THE NELSONS OF NOZZY
By Suzie Q.
No doubt about it, Rajkumar Chatterjee was an interesting man. Raaaj Kumarrrrrr (rolled r) Chatterjeeeeeee. He'd told her to call him Raj. Roger that, Raj. Hee hee hee. Rajah Raj.
He'd started working in the Wales Bank on Main Street six months ago, and already she felt like she'd known him for ages. He manned the other non-drive-through teller booth, five feet away from Janeece in hers. Except for lunch hours and first thing in the morning (why did people over 60 all want to bank at dawn, anyway?), their untaxing job gave them plenty of time to chat. She'd become accustomed to his accent after just a couple of days, and now everyone else in town sounded like big dumb hicks in comparison. Lamarr in particular.
Poor Raj. If there was ever a fish out of water, Raj would be it. A dark-skinned Indian man in all-white Nozzy; a well-educated man where book-learnin' was carefully concealed unless it had to do with the Church. A skinny vegetarian in a town populated by hefty cattle ranchers. Delicate, emotionally transparent, considerate, polite. An alien being, but for her, a breath of fresh air.
Apparently his life was kind of a mess, which was understandable under these circumstances. He told her about it five minutes at a time, between customers, over the months. Three years ago, when he was working as an Associate Professor of Finance at a medium-sized Calcutta university (he'd told her the name a couple of times, but she couldn't quite get the knack of how to pronounce it), his family had been visited by two Mormon missionaries. Two girl missionaries. Sister KayDee Rasmussen and Sister Bryttnee Bolton had knocked at their gate, and because they were well-dressed and American and white--"the gori-est goris of all time!" Rajkumar chuckled--the gatekeeper and then Raj's parents, Akash and Amrita, had let them in. Devout Hindus, they had no interest in anything the girls might have to say about their peculiar Christian-ish religion; they did, however, have all the interest in the world in finding their son a wife--and they'd heard no one was more eager to marry than Mormon girls. It was high time: Raj had his Ph.D., he had earned tenure and stability at his job, and he was about to turn thirty. The situation was about to become dire unless they acted quickly.
So the older couple invited the two girls in, and offered them chai at regular intervals, and met the girls' determined refusals with good grace. ("Is that the kind of tea with caffeine in it?" "I suppose it is, yes.") Raj's parents visited with them from early afternoon--a significant sacrifice, as they had to skip the siesta virtually required by the muggy Calcutta climate--until evening. The girls were pressed to stay for dinner, and they happily accepted. By the time gulab jamun was brought out for dessert, long after dark, one thing was clear to everyone at the table: KayDee Rasmussen was completely smitten with Rajkumar. Even Raj couldn't help noticing Akash and Amrita grinning at each other across the table, winking every time KayDee smiled or giggled at Raj, which was pretty much constantly.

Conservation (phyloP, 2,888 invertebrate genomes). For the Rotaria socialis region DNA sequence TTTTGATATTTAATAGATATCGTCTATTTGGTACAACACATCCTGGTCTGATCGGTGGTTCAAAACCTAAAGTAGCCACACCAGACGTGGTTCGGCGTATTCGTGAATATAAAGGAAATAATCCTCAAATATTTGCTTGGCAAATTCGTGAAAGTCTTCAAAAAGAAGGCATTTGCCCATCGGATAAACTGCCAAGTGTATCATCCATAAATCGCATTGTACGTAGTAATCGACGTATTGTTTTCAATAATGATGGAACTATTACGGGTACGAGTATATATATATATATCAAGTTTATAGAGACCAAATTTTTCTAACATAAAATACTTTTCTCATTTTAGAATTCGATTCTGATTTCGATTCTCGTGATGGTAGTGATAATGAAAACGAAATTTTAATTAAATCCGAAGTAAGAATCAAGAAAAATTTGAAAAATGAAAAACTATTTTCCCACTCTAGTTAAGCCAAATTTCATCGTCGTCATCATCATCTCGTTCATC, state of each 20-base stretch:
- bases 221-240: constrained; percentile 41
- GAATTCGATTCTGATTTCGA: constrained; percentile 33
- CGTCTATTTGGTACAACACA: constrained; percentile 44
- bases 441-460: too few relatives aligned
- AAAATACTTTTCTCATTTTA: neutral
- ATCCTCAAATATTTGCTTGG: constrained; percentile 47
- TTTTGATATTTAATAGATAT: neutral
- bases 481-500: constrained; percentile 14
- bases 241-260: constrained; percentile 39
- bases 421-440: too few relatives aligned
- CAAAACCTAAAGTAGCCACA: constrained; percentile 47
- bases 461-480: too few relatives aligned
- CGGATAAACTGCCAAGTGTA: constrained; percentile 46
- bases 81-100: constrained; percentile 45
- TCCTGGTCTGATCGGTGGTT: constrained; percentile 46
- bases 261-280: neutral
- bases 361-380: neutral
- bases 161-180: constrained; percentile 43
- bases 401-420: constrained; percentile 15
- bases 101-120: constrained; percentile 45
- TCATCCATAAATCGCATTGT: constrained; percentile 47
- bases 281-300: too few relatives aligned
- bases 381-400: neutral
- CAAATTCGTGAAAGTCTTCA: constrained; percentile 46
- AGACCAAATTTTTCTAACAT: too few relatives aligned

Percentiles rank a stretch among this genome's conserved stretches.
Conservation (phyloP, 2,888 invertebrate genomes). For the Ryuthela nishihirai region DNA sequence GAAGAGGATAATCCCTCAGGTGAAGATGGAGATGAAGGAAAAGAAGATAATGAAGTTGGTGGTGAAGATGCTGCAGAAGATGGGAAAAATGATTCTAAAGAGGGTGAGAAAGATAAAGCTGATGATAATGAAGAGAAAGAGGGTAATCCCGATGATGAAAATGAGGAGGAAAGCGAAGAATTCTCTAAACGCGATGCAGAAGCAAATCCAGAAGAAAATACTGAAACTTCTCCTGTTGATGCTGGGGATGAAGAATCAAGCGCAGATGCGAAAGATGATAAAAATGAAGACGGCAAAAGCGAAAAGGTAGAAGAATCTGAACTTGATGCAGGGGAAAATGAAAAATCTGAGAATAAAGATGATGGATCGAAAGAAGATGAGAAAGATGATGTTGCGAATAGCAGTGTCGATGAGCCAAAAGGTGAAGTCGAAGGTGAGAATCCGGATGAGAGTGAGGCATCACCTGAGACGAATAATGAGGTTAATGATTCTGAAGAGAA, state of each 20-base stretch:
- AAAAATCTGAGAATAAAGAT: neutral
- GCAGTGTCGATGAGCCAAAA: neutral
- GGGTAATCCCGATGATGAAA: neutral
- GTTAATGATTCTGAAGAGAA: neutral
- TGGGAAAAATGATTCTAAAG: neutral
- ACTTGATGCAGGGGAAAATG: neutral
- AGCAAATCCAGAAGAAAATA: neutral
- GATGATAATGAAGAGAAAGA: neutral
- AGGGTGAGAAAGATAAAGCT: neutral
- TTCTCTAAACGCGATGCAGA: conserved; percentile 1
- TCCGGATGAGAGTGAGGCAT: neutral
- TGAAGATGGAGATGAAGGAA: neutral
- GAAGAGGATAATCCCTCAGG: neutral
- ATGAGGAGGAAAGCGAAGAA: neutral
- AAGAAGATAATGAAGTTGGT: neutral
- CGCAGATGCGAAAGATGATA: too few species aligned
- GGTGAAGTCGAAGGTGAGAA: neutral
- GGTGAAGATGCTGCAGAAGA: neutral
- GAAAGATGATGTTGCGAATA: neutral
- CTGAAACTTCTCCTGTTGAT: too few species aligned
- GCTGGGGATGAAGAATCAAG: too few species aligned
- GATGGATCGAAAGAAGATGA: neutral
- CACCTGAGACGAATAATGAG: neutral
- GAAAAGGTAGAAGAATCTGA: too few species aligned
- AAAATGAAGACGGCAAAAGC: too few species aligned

After dinner ended, near midnight, the Chatterjees sent the girls and their bicycles home in a tuk-tuk they insisted on paying for. Raj knew what was coming, and sure enough: as soon as KayDee and the other one putted out of sight, Akash and Amrita began enumerating KayDee's allegedly excellent qualities, all the ways she would make him a wonderful wife. It was as if the whole visit had been a normal arranged-marriage interview, though it had begun by chance.
A very strange courtship then followed. Although Mormon missionaries of either sex are not supposed to date, nor focus on things other than proselytizing, Raj's parents and KayDee conspired to throw them together often. The Chatterjee family had a particular attachment to Ganesha, god of new beginnings, removal of obstacles, and scholars; they had a human-sized idol in their prayer room, which they carefully steered KayDee away from when she visited. They frequently exclaimed his name aloud ("Arre, Ganpati Bappu Morya!"). Nevertheless, they feigned interest in Mormonism, and begged Raj to do the same, in order to justify to KayDee's supervisors the copious time she was spending at the Chatterjee's spacious house. Raj felt basically the same about both marriage and (outward) conversion to the Mormon church: fine, kuch bhi (whatever), as long as it makes maata-pita happy. None of the Chatterjees felt they were betraying any religious principles: they were well accustomed to accepting God in myriad different aspects and incarnations, so what did it matter to add one more? Raj liked KayDee, though obviously not as intensely as she liked him. She would do, and maybe this would help him find better-paid, more prestigious work at an American university. For her part, she only ever wanted to live in America; permanently settling "in this crazy country" appealed to her not one bit.